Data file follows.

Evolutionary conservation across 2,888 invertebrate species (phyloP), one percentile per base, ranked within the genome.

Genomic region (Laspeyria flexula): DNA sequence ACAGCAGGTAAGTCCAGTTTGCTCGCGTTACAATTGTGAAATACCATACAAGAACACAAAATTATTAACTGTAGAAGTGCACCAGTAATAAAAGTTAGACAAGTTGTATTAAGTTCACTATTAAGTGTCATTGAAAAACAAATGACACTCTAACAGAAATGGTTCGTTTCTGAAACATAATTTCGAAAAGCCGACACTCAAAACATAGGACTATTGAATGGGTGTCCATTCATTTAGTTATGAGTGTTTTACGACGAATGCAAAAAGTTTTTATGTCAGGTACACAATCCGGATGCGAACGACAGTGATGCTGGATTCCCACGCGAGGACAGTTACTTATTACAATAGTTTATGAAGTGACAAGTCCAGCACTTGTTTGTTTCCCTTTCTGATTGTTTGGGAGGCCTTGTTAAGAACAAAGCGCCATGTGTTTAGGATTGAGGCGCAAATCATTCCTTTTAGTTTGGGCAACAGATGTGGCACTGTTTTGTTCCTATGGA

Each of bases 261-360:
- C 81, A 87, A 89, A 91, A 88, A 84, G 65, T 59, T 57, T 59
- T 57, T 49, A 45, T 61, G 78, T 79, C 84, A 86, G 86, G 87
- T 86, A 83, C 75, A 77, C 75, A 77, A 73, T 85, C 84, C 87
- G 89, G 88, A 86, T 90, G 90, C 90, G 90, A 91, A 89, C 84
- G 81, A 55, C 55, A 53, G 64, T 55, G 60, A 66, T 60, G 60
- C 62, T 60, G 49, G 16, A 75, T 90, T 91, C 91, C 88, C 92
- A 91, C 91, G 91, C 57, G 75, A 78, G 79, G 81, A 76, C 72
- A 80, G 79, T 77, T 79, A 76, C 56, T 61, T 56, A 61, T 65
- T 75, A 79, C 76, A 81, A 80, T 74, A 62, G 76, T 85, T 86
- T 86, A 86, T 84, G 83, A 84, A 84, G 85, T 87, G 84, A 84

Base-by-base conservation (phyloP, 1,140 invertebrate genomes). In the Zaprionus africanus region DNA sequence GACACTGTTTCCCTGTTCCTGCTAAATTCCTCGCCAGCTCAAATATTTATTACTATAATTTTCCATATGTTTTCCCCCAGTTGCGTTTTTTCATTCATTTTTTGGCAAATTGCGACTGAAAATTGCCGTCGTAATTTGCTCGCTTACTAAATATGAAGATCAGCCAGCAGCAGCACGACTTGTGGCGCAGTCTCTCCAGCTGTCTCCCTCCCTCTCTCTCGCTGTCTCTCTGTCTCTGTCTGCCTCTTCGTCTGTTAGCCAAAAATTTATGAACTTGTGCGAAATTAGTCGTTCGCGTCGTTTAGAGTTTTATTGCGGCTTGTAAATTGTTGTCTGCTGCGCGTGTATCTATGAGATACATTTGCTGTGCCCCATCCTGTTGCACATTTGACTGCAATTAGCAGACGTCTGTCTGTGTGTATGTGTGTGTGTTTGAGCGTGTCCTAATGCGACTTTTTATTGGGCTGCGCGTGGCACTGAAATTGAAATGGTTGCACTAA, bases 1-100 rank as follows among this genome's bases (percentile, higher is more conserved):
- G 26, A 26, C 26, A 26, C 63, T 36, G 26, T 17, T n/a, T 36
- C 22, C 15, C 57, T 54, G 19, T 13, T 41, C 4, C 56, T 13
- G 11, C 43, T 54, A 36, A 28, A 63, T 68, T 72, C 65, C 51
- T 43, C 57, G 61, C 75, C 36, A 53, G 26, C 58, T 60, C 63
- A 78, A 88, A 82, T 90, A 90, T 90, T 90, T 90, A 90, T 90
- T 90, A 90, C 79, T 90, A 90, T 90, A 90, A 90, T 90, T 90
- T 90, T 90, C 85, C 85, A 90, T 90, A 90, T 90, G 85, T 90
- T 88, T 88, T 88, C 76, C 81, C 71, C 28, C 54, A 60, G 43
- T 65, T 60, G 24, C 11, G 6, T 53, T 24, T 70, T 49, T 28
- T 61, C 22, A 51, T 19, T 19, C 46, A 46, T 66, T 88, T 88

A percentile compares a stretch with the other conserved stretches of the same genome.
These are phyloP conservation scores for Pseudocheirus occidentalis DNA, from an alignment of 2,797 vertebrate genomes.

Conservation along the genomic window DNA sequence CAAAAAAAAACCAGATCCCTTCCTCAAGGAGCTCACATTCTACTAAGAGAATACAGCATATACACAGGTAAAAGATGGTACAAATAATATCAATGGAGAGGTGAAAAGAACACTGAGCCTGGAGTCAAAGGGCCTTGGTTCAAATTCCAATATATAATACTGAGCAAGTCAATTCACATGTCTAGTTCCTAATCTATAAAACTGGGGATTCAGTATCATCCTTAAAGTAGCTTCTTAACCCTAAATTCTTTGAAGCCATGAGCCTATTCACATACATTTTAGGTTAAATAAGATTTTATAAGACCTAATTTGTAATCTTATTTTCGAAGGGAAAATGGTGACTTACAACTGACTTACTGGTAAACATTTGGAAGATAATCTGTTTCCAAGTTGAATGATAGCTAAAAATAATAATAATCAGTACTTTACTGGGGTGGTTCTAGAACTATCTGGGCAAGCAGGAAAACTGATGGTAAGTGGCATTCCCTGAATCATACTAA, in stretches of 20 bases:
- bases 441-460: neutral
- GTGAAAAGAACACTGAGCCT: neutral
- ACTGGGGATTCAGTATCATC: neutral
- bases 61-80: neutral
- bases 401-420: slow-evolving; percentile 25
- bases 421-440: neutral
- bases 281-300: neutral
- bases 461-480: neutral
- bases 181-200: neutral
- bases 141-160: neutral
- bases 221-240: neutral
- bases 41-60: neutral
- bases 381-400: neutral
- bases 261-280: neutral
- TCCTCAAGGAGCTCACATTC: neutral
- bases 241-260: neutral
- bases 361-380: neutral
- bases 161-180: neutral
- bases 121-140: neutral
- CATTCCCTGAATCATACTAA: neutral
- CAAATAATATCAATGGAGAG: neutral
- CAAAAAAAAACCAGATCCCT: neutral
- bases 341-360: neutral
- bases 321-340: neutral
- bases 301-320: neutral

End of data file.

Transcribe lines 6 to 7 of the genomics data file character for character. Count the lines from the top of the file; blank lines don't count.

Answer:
- T 86, A 83, C 75, A 77, C 75, A 77, A 73, T 85, C 84, C 87
- G 89, G 88, A 86, T 90, G 90, C 90, G 90, A 91, A 89, C 84